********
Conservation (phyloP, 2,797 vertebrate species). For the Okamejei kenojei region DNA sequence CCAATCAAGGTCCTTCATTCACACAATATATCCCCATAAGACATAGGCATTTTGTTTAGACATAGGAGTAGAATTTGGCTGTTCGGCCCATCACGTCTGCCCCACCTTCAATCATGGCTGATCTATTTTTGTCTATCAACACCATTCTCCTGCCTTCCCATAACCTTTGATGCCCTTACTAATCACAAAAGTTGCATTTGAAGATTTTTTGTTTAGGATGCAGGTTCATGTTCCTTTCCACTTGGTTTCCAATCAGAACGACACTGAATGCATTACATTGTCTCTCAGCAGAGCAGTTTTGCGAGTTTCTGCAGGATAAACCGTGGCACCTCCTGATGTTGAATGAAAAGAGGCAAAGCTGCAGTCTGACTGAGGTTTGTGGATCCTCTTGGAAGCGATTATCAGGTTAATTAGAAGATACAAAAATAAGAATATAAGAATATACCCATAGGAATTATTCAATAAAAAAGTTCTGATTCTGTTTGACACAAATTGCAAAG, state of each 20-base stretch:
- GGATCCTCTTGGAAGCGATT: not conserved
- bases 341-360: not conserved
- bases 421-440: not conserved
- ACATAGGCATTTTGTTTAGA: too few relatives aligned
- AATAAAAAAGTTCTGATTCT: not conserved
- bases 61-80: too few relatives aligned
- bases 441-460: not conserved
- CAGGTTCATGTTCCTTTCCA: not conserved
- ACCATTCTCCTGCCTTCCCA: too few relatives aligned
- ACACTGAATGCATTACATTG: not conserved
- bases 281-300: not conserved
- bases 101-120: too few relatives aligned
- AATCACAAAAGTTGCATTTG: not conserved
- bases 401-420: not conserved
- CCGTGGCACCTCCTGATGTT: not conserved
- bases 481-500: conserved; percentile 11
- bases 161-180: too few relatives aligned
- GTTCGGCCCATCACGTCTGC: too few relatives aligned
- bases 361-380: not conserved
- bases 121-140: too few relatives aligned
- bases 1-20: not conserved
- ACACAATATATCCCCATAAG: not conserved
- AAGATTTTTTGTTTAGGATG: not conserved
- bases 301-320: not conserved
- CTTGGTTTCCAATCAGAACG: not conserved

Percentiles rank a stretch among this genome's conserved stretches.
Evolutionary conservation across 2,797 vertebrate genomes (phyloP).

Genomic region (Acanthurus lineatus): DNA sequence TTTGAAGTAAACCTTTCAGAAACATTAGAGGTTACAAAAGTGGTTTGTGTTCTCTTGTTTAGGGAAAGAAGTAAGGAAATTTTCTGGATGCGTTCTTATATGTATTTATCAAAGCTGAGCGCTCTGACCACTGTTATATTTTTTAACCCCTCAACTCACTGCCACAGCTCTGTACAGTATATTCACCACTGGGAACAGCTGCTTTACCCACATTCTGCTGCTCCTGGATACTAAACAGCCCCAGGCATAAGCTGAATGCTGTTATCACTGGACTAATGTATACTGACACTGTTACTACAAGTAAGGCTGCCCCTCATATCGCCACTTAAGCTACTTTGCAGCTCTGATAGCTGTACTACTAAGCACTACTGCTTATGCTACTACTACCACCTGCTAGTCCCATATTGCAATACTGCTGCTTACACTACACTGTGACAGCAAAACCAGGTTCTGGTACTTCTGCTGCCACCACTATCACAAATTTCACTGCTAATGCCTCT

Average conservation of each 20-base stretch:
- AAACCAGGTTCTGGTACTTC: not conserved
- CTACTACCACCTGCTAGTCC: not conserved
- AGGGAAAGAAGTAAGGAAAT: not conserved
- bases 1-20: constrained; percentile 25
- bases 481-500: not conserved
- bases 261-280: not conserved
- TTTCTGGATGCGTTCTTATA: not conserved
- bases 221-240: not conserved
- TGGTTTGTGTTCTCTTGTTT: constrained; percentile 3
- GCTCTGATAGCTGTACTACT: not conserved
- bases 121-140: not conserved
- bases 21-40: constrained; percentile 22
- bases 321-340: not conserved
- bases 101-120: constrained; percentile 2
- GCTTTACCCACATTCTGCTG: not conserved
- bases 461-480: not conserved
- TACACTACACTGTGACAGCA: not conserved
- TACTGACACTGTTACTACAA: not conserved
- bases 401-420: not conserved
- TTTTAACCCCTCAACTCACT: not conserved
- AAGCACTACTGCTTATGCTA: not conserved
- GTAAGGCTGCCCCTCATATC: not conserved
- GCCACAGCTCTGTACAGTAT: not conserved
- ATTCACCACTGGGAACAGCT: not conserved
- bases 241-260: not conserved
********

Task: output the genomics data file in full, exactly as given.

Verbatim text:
Conservation (phyloP, 2,797 vertebrate species). For the Okamejei kenojei region DNA sequence CCAATCAAGGTCCTTCATTCACACAATATATCCCCATAAGACATAGGCATTTTGTTTAGACATAGGAGTAGAATTTGGCTGTTCGGCCCATCACGTCTGCCCCACCTTCAATCATGGCTGATCTATTTTTGTCTATCAACACCATTCTCCTGCCTTCCCATAACCTTTGATGCCCTTACTAATCACAAAAGTTGCATTTGAAGATTTTTTGTTTAGGATGCAGGTTCATGTTCCTTTCCACTTGGTTTCCAATCAGAACGACACTGAATGCATTACATTGTCTCTCAGCAGAGCAGTTTTGCGAGTTTCTGCAGGATAAACCGTGGCACCTCCTGATGTTGAATGAAAAGAGGCAAAGCTGCAGTCTGACTGAGGTTTGTGGATCCTCTTGGAAGCGATTATCAGGTTAATTAGAAGATACAAAAATAAGAATATAAGAATATACCCATAGGAATTATTCAATAAAAAAGTTCTGATTCTGTTTGACACAAATTGCAAAG, state of each 20-base stretch:
- GGATCCTCTTGGAAGCGATT: not conserved
- bases 341-360: not conserved
- bases 421-440: not conserved
- ACATAGGCATTTTGTTTAGA: too few relatives aligned
- AATAAAAAAGTTCTGATTCT: not conserved
- bases 61-80: too few relatives aligned
- bases 441-460: not conserved
- CAGGTTCATGTTCCTTTCCA: not conserved
- ACCATTCTCCTGCCTTCCCA: too few relatives aligned
- ACACTGAATGCATTACATTG: not conserved
- bases 281-300: not conserved
- bases 101-120: too few relatives aligned
- AATCACAAAAGTTGCATTTG: not conserved
- bases 401-420: not conserved
- CCGTGGCACCTCCTGATGTT: not conserved
- bases 481-500: conserved; percentile 11
- bases 161-180: too few relatives aligned
- GTTCGGCCCATCACGTCTGC: too few relatives aligned
- bases 361-380: not conserved
- bases 121-140: too few relatives aligned
- bases 1-20: not conserved
- ACACAATATATCCCCATAAG: not conserved
- AAGATTTTTTGTTTAGGATG: not conserved
- bases 301-320: not conserved
- CTTGGTTTCCAATCAGAACG: not conserved

Percentiles rank a stretch among this genome's conserved stretches.
Evolutionary conservation across 2,797 vertebrate genomes (phyloP).

Genomic region (Acanthurus lineatus): DNA sequence TTTGAAGTAAACCTTTCAGAAACATTAGAGGTTACAAAAGTGGTTTGTGTTCTCTTGTTTAGGGAAAGAAGTAAGGAAATTTTCTGGATGCGTTCTTATATGTATTTATCAAAGCTGAGCGCTCTGACCACTGTTATATTTTTTAACCCCTCAACTCACTGCCACAGCTCTGTACAGTATATTCACCACTGGGAACAGCTGCTTTACCCACATTCTGCTGCTCCTGGATACTAAACAGCCCCAGGCATAAGCTGAATGCTGTTATCACTGGACTAATGTATACTGACACTGTTACTACAAGTAAGGCTGCCCCTCATATCGCCACTTAAGCTACTTTGCAGCTCTGATAGCTGTACTACTAAGCACTACTGCTTATGCTACTACTACCACCTGCTAGTCCCATATTGCAATACTGCTGCTTACACTACACTGTGACAGCAAAACCAGGTTCTGGTACTTCTGCTGCCACCACTATCACAAATTTCACTGCTAATGCCTCT

Average conservation of each 20-base stretch:
- AAACCAGGTTCTGGTACTTC: not conserved
- CTACTACCACCTGCTAGTCC: not conserved
- AGGGAAAGAAGTAAGGAAAT: not conserved
- bases 1-20: constrained; percentile 25
- bases 481-500: not conserved
- bases 261-280: not conserved
- TTTCTGGATGCGTTCTTATA: not conserved
- bases 221-240: not conserved
- TGGTTTGTGTTCTCTTGTTT: constrained; percentile 3
- GCTCTGATAGCTGTACTACT: not conserved
- bases 121-140: not conserved
- bases 21-40: constrained; percentile 22
- bases 321-340: not conserved
- bases 101-120: constrained; percentile 2
- GCTTTACCCACATTCTGCTG: not conserved
- bases 461-480: not conserved
- TACACTACACTGTGACAGCA: not conserved
- TACTGACACTGTTACTACAA: not conserved
- bases 401-420: not conserved
- TTTTAACCCCTCAACTCACT: not conserved
- AAGCACTACTGCTTATGCTA: not conserved
- GTAAGGCTGCCCCTCATATC: not conserved
- GCCACAGCTCTGTACAGTAT: not conserved
- ATTCACCACTGGGAACAGCT: not conserved
- bases 241-260: not conserved